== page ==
In a landmark decision on 28 October 2016, the Employment Tribunal decided that Uber drivers were not self-employed and should instead be classified as ‘workers’. This then entitled them to a range of employment benefits - one potentially being the right to be auto-enrolled into an occupational pension scheme.
This decision gives the estimated 40,000 Uber drivers in England and Wales significant increased protection. As workers, they are now entitled to the national minimum wage and paid holidays, although they will not be entitled to redundancy or unfair dismissal protection. The reasoning behind the decision is that Uber are considered to provide sufficient service facilities to have also assumed these higher employment obligations.
HMRC are also likely to be pleased with this decision as it should result in extra national insurance contributions being paid. It also opens the floodgates to cases being brought by other organisations that run on a similar basis to Uber in the so-called ‘gig’ economy like Deliveroo couriers who have now demanded union recognition and the minimum wage. Citizens Advice research has estimated that 160,000 people could be wrongly classified as self-employed which amounts to an eye watering £341 million a year that HMRC could potentially be missing out on.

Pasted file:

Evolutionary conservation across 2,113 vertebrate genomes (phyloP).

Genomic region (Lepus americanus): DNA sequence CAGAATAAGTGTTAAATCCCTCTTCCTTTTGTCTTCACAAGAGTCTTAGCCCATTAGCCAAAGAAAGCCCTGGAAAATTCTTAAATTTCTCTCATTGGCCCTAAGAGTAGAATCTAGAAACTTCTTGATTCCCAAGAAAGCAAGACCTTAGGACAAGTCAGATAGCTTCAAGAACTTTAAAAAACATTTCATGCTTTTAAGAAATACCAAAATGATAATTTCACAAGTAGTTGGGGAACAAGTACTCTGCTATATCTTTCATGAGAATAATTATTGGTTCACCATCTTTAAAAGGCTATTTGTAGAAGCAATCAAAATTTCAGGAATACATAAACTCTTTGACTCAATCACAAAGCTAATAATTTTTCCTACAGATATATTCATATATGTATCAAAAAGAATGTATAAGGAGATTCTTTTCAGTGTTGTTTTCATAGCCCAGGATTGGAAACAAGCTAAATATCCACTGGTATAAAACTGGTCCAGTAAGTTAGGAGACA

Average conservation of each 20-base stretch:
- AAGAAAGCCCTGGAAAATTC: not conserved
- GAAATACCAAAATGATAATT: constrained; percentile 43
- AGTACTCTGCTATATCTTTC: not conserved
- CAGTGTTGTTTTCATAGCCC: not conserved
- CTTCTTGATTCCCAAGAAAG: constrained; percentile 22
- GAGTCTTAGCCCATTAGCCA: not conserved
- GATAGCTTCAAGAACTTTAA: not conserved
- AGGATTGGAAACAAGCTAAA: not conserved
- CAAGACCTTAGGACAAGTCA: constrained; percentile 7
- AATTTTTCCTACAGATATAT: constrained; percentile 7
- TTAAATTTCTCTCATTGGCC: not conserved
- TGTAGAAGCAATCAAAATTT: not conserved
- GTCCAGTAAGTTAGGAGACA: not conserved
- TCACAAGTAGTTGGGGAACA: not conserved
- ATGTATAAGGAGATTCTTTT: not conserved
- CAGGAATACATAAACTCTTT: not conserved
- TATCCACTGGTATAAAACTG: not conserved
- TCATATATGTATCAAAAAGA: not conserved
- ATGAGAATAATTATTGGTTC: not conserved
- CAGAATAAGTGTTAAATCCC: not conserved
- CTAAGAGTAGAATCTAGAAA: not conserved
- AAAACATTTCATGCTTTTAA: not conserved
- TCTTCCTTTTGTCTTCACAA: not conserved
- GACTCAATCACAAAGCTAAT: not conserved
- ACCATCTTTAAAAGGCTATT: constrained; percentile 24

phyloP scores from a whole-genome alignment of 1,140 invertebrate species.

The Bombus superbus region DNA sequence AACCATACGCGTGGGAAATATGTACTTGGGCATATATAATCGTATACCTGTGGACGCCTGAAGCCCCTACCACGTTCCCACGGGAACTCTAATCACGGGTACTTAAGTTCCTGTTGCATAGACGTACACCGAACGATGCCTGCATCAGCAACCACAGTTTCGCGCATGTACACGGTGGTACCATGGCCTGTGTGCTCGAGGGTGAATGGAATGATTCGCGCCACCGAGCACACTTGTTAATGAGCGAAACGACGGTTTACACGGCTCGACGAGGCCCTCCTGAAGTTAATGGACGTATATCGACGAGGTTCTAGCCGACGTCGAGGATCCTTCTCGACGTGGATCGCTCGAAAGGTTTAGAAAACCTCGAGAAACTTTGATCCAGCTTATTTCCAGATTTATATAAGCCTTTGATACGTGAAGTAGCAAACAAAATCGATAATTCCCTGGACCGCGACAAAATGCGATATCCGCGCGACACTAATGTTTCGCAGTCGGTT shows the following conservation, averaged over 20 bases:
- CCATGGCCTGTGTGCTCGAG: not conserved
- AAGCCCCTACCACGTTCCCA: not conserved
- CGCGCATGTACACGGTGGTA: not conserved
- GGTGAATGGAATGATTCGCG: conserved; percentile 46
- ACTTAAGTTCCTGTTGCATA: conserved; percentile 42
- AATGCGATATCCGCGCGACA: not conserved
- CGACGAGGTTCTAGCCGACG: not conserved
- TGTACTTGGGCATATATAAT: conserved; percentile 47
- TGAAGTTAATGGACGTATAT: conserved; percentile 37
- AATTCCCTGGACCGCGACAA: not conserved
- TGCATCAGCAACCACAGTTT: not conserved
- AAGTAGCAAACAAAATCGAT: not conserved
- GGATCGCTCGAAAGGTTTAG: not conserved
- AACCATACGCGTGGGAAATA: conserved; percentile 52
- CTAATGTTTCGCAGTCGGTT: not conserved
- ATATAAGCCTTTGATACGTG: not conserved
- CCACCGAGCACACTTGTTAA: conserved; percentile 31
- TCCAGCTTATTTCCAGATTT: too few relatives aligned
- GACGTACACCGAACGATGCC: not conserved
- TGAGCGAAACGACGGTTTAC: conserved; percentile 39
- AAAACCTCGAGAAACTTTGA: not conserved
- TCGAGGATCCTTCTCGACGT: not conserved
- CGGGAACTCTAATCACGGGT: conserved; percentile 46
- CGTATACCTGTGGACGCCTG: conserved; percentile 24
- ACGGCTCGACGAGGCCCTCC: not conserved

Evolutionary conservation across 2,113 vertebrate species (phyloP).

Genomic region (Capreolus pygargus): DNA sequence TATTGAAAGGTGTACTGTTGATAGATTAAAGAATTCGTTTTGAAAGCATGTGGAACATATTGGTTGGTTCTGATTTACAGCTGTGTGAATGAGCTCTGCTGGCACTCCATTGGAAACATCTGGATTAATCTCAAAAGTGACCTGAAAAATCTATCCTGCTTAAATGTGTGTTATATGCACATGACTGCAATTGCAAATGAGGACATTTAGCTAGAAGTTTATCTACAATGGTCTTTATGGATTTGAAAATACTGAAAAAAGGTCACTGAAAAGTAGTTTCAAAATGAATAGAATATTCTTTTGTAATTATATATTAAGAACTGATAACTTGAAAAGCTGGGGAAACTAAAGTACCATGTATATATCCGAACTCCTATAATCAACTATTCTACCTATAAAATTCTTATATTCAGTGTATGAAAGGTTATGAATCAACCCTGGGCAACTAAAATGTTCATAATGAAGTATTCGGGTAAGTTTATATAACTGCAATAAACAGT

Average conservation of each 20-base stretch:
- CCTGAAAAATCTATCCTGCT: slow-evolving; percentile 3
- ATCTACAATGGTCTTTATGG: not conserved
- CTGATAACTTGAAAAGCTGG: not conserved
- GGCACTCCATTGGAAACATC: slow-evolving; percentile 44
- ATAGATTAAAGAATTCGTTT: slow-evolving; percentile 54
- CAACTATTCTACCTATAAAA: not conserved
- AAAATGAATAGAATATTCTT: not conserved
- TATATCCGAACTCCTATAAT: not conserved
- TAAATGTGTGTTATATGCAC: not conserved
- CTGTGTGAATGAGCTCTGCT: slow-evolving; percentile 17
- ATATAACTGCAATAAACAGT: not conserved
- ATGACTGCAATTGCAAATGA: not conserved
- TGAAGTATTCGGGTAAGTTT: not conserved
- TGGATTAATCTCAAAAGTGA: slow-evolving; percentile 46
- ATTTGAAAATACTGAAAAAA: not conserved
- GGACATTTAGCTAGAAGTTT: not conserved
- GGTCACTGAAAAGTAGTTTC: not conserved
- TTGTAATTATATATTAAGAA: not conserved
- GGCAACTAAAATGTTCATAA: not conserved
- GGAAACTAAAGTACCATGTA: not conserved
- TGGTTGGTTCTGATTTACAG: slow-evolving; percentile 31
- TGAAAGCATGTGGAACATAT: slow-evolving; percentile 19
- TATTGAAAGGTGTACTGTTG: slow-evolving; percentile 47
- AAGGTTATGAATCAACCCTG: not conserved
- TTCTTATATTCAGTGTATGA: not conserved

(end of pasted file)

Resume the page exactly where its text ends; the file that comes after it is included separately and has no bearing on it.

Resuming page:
So how would this affect the world of pensions? As workers, if Uber drivers meet the auto-enrolment criteria, they will be entitled to be automatically enrolled in an occupational pension scheme by their employer. However, the auto-enrolment requirements include a minimum number of hours worked and this is where the difficulties arise. The very nature of Uber drivers’ work means that they do not have fixed hours and the hours that they work can vary broadly from one week to the next. As such, determining whether an individual driver has met the auto-enrolment criteria in any given timeframe is likely to be an administrative nightmare. In addition, Uber are likely to have very limited records as to their drivers so making this exercise even less manageable. As a result, Uber may have to go through the pain staking exercise of reconstructing their workers’ records.
Understandably, Uber have announced they will be appealing the decision. It will be interesting to see the stance the Supreme Court takes, but in the meantime, Uber will have to implement the existing judgment and make provision in their accounts for the extra costs they will face, including pension costs.
It is important to note that this decision is unique to England and Wales; interestingly, there is no concept of a worker (as being half way between an employee and a self-employed person) in other EU countries or in the US. There is no doubt, however, that this ruling will have a powerful effect on our shores. Uber may well just be the tip of the iceberg – gig economy employers beware!
Finally the Pensions Minister has announced he is keen to review the current pension requirements to make it easier for the self-employed with a collection of very low paid jobs to save for a pension. It’s less clear how he would achieve this in practice.
If you would like any advice on the above please contact Penny Cogher or your usual member of the team.